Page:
Your strengths are a mixture of your talents, knowledge and skills.
Everyone has strengths, talents or what I like to call SUPER POWERS!
However, despite these impressive skill sets, a common thread that I encounter over and over again is that most leaders rarely take the time out to actually identify what their strengths are or check in and see if their role is aligned with their strengths.
Frankly, this can be a major concern, especially when most organisations are looking at how to increase staff engagement and how best to use people’s particular capabilities… and the individuals do not even know what they are!
Quite simply, by identifying people’s strengths and matching them to their roles within an organisation, it’s guaranteed that they will perform better and have more fun doing what they’re doing. This increases productivity and engagement.
What’s your super power?
So, let’s start with you. Did you know that being aware of your own strengths has an impact on your mental and emotional wellbeing and boosts your morale, self-esteem and confidence?
Some people find it a little bit confronting to focus on their talents. In much the same way as that old interview question “what are your strengths?” tends to make people uncomfortable. More often than not, the reason people feel uncomfortable is because most of us spend most of our time using our internal dialogue to criticise ourselves, so thinking in terms of what we’re good at, can take some getting used to.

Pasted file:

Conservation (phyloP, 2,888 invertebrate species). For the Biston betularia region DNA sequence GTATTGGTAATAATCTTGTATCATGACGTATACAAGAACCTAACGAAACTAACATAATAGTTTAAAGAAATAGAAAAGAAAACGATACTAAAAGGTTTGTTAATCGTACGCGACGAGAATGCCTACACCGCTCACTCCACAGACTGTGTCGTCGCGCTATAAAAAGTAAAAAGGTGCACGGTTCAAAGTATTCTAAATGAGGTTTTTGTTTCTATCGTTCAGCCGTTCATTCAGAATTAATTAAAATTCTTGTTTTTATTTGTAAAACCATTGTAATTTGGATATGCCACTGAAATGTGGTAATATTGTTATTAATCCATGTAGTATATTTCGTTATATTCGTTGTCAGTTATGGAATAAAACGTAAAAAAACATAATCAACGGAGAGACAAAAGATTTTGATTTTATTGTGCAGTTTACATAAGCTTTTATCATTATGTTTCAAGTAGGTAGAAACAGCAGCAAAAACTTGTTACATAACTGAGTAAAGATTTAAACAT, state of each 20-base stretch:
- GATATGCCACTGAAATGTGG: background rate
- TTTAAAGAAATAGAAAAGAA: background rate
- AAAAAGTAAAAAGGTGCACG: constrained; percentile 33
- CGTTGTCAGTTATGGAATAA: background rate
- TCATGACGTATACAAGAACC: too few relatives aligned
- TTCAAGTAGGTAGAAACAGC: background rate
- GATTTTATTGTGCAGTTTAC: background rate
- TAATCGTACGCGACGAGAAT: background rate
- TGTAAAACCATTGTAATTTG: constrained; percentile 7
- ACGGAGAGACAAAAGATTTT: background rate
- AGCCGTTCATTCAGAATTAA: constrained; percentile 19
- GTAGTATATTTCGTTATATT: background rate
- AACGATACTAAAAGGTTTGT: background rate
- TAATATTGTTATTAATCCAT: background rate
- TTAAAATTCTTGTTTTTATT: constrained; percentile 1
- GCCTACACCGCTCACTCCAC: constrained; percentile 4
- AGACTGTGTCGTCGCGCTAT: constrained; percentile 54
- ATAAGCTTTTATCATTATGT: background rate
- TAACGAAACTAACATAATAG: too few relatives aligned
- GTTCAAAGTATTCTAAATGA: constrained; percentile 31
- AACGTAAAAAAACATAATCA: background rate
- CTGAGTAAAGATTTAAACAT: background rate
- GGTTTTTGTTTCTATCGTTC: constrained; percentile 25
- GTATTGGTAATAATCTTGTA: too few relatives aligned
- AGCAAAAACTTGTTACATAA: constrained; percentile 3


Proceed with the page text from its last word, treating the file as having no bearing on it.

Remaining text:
But, by focusing on your strengths you are allowing yourself to be the best version of you and being happy while doing so.
How do you know when you are using your strengths?
It’s easy … you feel
– In flow (lose sense of time)
– High performing
– Rapid growth and learning.
Did you know that high achievers spend most of their time using their talents and strengths? They focus on doing the things that they are good at rather than trying to improve on the things that they struggle with.
Now lets put pen to paper – use these questions to draw out what your strengths are.
How to identify your Strengths;
– What are your strengths?
– What do you do better than anyone else?
– What unique capabilities and resources do you possess?
– What do others perceive as your strengths?
– What unique personal resources can you access?
– Which of your achievements are you most proud of?
– What are the compliments that you most often receive?
…Hang on a minute… what do we do about our weaknesses?
What are our weaknesses? And why even try to understand what are our weaknesses, especially now that we’ve realised how great we are at so many other things?
Suffice to say that understanding and knowing your weaknesses is just as important as understanding your strengths. Why? There is lots of research that tells us that if we focus on the things that we do well, we excel and drive high performance, however if we ignore our weaknesses it does affect our leadership style. It impacts the level of collaboration we will receive from peers and team members.